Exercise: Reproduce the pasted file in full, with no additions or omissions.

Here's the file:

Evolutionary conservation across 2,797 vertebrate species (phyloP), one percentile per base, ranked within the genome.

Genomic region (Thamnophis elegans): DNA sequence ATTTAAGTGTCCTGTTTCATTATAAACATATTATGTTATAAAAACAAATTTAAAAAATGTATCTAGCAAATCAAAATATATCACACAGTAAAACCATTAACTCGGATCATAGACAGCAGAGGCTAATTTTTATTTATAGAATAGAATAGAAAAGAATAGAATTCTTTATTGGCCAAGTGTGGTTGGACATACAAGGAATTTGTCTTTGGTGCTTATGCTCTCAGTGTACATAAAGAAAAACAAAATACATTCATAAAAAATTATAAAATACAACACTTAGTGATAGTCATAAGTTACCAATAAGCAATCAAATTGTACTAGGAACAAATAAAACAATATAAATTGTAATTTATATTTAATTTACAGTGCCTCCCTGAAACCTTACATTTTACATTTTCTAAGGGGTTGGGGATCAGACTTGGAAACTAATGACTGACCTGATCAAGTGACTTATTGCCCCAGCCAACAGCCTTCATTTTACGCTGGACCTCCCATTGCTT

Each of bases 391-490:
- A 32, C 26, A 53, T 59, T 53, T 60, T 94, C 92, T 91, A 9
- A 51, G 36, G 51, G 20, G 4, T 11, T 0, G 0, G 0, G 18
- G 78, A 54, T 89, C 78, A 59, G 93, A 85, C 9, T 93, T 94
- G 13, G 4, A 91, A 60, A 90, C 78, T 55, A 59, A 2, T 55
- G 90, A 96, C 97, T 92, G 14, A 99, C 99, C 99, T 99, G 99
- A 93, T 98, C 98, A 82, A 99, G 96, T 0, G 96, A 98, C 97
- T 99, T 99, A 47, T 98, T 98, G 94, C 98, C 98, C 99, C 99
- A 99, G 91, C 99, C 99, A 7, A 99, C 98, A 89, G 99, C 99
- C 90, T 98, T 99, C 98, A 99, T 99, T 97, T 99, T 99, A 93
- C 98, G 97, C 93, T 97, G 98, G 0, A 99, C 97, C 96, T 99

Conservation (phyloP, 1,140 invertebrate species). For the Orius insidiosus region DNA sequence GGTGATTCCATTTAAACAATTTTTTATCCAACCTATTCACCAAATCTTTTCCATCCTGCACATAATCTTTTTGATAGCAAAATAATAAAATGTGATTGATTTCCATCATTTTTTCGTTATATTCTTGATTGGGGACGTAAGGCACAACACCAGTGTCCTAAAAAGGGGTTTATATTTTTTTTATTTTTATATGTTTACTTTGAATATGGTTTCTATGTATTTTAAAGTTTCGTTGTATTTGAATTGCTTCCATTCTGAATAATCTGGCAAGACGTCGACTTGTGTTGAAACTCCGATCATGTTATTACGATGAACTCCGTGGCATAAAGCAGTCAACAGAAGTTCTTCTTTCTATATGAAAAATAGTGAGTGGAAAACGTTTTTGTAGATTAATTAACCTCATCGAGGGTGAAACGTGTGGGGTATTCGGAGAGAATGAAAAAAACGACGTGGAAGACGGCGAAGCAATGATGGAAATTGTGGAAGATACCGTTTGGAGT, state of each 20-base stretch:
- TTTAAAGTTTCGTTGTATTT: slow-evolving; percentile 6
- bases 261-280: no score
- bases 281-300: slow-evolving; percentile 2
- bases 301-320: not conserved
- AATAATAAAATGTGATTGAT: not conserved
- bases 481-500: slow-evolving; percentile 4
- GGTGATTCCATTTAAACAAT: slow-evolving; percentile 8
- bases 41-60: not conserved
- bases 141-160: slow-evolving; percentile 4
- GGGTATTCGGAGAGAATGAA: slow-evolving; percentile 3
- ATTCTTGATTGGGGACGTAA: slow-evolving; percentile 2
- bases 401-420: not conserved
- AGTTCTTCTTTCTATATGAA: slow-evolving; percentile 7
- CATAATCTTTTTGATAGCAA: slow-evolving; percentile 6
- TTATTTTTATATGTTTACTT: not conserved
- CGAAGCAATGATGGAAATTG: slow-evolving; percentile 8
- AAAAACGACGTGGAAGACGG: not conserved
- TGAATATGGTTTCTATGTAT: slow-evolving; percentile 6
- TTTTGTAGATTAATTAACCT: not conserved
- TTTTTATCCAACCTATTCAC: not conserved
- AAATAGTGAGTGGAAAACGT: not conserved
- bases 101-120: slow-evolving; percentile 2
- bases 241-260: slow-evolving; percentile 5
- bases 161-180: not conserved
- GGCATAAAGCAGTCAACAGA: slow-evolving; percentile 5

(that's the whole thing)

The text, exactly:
Evolutionary conservation across 2,797 vertebrate species (phyloP), one percentile per base, ranked within the genome.

Genomic region (Thamnophis elegans): DNA sequence ATTTAAGTGTCCTGTTTCATTATAAACATATTATGTTATAAAAACAAATTTAAAAAATGTATCTAGCAAATCAAAATATATCACACAGTAAAACCATTAACTCGGATCATAGACAGCAGAGGCTAATTTTTATTTATAGAATAGAATAGAAAAGAATAGAATTCTTTATTGGCCAAGTGTGGTTGGACATACAAGGAATTTGTCTTTGGTGCTTATGCTCTCAGTGTACATAAAGAAAAACAAAATACATTCATAAAAAATTATAAAATACAACACTTAGTGATAGTCATAAGTTACCAATAAGCAATCAAATTGTACTAGGAACAAATAAAACAATATAAATTGTAATTTATATTTAATTTACAGTGCCTCCCTGAAACCTTACATTTTACATTTTCTAAGGGGTTGGGGATCAGACTTGGAAACTAATGACTGACCTGATCAAGTGACTTATTGCCCCAGCCAACAGCCTTCATTTTACGCTGGACCTCCCATTGCTT

Each of bases 391-490:
- A 32, C 26, A 53, T 59, T 53, T 60, T 94, C 92, T 91, A 9
- A 51, G 36, G 51, G 20, G 4, T 11, T 0, G 0, G 0, G 18
- G 78, A 54, T 89, C 78, A 59, G 93, A 85, C 9, T 93, T 94
- G 13, G 4, A 91, A 60, A 90, C 78, T 55, A 59, A 2, T 55
- G 90, A 96, C 97, T 92, G 14, A 99, C 99, C 99, T 99, G 99
- A 93, T 98, C 98, A 82, A 99, G 96, T 0, G 96, A 98, C 97
- T 99, T 99, A 47, T 98, T 98, G 94, C 98, C 98, C 99, C 99
- A 99, G 91, C 99, C 99, A 7, A 99, C 98, A 89, G 99, C 99
- C 90, T 98, T 99, C 98, A 99, T 99, T 97, T 99, T 99, A 93
- C 98, G 97, C 93, T 97, G 98, G 0, A 99, C 97, C 96, T 99

Conservation (phyloP, 1,140 invertebrate species). For the Orius insidiosus region DNA sequence GGTGATTCCATTTAAACAATTTTTTATCCAACCTATTCACCAAATCTTTTCCATCCTGCACATAATCTTTTTGATAGCAAAATAATAAAATGTGATTGATTTCCATCATTTTTTCGTTATATTCTTGATTGGGGACGTAAGGCACAACACCAGTGTCCTAAAAAGGGGTTTATATTTTTTTTATTTTTATATGTTTACTTTGAATATGGTTTCTATGTATTTTAAAGTTTCGTTGTATTTGAATTGCTTCCATTCTGAATAATCTGGCAAGACGTCGACTTGTGTTGAAACTCCGATCATGTTATTACGATGAACTCCGTGGCATAAAGCAGTCAACAGAAGTTCTTCTTTCTATATGAAAAATAGTGAGTGGAAAACGTTTTTGTAGATTAATTAACCTCATCGAGGGTGAAACGTGTGGGGTATTCGGAGAGAATGAAAAAAACGACGTGGAAGACGGCGAAGCAATGATGGAAATTGTGGAAGATACCGTTTGGAGT, state of each 20-base stretch:
- TTTAAAGTTTCGTTGTATTT: slow-evolving; percentile 6
- bases 261-280: no score
- bases 281-300: slow-evolving; percentile 2
- bases 301-320: not conserved
- AATAATAAAATGTGATTGAT: not conserved
- bases 481-500: slow-evolving; percentile 4
- GGTGATTCCATTTAAACAAT: slow-evolving; percentile 8
- bases 41-60: not conserved
- bases 141-160: slow-evolving; percentile 4
- GGGTATTCGGAGAGAATGAA: slow-evolving; percentile 3
- ATTCTTGATTGGGGACGTAA: slow-evolving; percentile 2
- bases 401-420: not conserved
- AGTTCTTCTTTCTATATGAA: slow-evolving; percentile 7
- CATAATCTTTTTGATAGCAA: slow-evolving; percentile 6
- TTATTTTTATATGTTTACTT: not conserved
- CGAAGCAATGATGGAAATTG: slow-evolving; percentile 8
- AAAAACGACGTGGAAGACGG: not conserved
- TGAATATGGTTTCTATGTAT: slow-evolving; percentile 6
- TTTTGTAGATTAATTAACCT: not conserved
- TTTTTATCCAACCTATTCAC: not conserved
- AAATAGTGAGTGGAAAACGT: not conserved
- bases 101-120: slow-evolving; percentile 2
- bases 241-260: slow-evolving; percentile 5
- bases 161-180: not conserved
- GGCATAAAGCAGTCAACAGA: slow-evolving; percentile 5